Post # 1
I’m working on our invite suite right now, and my mom’s pretty adamant about making things clear on the response card. First she wanted the standard beef, fish option changed to the exact item description (her reasoning is that she likes some fish, but not all fish, and if she saw that she might not choose it in fear that it’s not a fish she likes etc.).
Now she’s worrying about how we’ll tell who wants what for their entree selection- she wants to ask for people to initial next to the dish they’d like.
Has anyone seen response cards like this, or can think of a way to word it? I’m going for a pretty formal look/wording and I don’t want my response card to end up looking like a menu!
Post # 3
Well first off, I think just stating fish or beef is plenty! If someone is super picky about their fish, that’s what the beef option is for!! They should be appreciative that they even get a choice 🙂
And second, I would just leave a blank line after you list the menu choices so someone can just put a check mark next to the choice they’ve selected. This one did it really cute:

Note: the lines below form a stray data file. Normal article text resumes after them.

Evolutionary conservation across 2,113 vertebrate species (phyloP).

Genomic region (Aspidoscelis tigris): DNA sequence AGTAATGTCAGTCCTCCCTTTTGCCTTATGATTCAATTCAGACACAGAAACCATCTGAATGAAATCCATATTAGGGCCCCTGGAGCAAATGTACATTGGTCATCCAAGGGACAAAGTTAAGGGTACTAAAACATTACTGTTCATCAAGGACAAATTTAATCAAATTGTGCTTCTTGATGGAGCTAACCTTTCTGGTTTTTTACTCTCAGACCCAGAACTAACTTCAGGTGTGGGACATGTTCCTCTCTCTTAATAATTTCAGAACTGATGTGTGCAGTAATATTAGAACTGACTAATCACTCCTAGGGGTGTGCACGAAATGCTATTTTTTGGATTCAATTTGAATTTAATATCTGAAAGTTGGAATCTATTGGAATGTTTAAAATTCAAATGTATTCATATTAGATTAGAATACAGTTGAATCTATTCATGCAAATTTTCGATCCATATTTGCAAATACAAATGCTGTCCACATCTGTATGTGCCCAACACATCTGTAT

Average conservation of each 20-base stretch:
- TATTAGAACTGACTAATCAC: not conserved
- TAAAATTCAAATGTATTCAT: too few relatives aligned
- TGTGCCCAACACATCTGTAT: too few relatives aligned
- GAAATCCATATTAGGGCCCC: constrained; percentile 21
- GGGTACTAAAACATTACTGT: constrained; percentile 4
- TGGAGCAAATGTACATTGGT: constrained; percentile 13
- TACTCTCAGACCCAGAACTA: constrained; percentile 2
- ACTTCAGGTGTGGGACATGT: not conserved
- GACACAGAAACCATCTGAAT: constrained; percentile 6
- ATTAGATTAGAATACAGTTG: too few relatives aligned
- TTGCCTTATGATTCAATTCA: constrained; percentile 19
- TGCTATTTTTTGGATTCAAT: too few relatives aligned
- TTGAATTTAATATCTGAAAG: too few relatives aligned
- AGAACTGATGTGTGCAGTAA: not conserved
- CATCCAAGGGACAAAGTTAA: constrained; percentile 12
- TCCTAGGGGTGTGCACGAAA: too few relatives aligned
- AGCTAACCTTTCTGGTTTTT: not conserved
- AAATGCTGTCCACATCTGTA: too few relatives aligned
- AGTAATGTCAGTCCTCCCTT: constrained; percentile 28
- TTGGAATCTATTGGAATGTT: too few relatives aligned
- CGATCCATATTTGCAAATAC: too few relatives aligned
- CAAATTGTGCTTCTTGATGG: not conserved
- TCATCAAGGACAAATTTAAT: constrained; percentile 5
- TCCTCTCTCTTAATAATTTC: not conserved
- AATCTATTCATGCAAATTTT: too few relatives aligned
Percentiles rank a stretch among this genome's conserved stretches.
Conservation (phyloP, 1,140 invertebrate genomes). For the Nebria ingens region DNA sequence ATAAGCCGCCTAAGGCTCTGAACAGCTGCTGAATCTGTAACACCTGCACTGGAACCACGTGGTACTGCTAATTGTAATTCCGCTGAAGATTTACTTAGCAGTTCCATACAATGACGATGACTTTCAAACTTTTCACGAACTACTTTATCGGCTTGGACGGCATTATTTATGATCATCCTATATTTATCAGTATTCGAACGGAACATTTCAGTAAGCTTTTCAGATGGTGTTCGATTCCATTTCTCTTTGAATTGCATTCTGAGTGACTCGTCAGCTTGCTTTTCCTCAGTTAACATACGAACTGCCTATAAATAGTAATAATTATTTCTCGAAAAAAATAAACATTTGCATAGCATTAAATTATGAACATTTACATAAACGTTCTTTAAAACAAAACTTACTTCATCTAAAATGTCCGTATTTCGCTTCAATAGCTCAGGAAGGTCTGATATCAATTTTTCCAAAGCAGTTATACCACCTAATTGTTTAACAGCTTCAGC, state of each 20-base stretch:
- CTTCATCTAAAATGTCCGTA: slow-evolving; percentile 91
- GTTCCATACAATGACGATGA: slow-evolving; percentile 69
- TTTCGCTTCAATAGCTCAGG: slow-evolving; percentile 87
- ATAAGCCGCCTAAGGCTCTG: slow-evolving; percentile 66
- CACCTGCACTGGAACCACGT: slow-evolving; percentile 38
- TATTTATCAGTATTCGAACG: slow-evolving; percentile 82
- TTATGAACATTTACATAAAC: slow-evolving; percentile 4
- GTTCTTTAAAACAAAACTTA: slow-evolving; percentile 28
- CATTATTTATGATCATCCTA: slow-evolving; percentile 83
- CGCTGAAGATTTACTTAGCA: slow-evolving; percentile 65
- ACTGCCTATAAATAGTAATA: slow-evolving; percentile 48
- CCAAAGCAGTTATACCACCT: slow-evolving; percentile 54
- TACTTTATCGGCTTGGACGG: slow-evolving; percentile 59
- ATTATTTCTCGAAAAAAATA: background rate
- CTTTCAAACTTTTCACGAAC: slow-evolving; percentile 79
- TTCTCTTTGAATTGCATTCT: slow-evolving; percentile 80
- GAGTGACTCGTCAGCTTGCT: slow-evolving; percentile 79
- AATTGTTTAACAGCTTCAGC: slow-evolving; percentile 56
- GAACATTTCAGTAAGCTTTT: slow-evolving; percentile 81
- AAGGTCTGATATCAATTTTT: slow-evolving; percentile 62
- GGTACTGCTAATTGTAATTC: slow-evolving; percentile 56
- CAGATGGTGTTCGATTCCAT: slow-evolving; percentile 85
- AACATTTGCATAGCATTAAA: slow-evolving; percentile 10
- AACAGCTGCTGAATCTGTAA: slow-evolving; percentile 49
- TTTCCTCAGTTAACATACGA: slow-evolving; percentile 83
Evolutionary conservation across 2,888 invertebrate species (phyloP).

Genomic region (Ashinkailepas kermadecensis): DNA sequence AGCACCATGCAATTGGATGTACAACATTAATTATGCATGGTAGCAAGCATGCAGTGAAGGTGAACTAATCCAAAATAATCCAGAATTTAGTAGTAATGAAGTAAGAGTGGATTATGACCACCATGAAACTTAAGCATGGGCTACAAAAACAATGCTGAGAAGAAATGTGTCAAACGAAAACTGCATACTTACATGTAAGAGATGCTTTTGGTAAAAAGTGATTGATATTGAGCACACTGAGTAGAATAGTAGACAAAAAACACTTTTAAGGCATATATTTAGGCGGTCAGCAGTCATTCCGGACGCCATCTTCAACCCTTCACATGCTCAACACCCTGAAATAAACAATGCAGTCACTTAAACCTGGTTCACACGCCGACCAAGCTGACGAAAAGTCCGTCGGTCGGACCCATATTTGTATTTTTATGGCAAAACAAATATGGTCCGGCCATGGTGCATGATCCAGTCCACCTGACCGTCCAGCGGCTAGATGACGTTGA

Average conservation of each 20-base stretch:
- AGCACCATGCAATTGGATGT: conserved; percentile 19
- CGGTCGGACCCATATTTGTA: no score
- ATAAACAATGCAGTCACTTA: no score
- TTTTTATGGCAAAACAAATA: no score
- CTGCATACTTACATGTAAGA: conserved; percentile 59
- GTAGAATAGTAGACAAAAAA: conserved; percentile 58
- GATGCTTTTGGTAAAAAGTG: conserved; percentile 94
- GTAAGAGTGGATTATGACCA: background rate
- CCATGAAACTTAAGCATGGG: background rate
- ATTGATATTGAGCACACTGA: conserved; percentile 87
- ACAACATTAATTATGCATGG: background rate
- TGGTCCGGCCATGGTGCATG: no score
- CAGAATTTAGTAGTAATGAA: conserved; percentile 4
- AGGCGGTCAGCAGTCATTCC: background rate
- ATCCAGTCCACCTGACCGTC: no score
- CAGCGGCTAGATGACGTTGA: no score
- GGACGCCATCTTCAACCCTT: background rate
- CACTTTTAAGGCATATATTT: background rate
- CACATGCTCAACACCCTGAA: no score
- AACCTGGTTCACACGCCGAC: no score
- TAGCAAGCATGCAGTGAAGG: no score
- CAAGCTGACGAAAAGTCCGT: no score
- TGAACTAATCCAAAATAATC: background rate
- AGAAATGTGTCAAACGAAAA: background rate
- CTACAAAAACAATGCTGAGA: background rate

Or you could just write the words if you wanted it more formal.
Post # 4
One thing is for sure – the more complicated you make the response card, the more people you will have to call to figure out what they actually meant when they filled it out. If your mom feels strongly that the actual entrees need a little description, you can provide a one line description. I would associate each description with an icon or single word (back to Beef or Fish).
Then, if it’s not acceptable to your caterer to just know how many of each he needs (and it probably is – you should ask) you can provide blank lines on the lower part of the card, behind each word or icon, on which the guests actually write their names.
Most caterers can work just fine knowing how many of each entree go to each table. A good set of servers will ask each guests what they had anyway – if only to confirm that they are serving correctly, because people do switch chairs, you know. Since your servers don’t actually know your guests, knowing that Aunt Edna ordered the salmon doesn’t actually help them if somebody else is in Aunt Edna’s chair.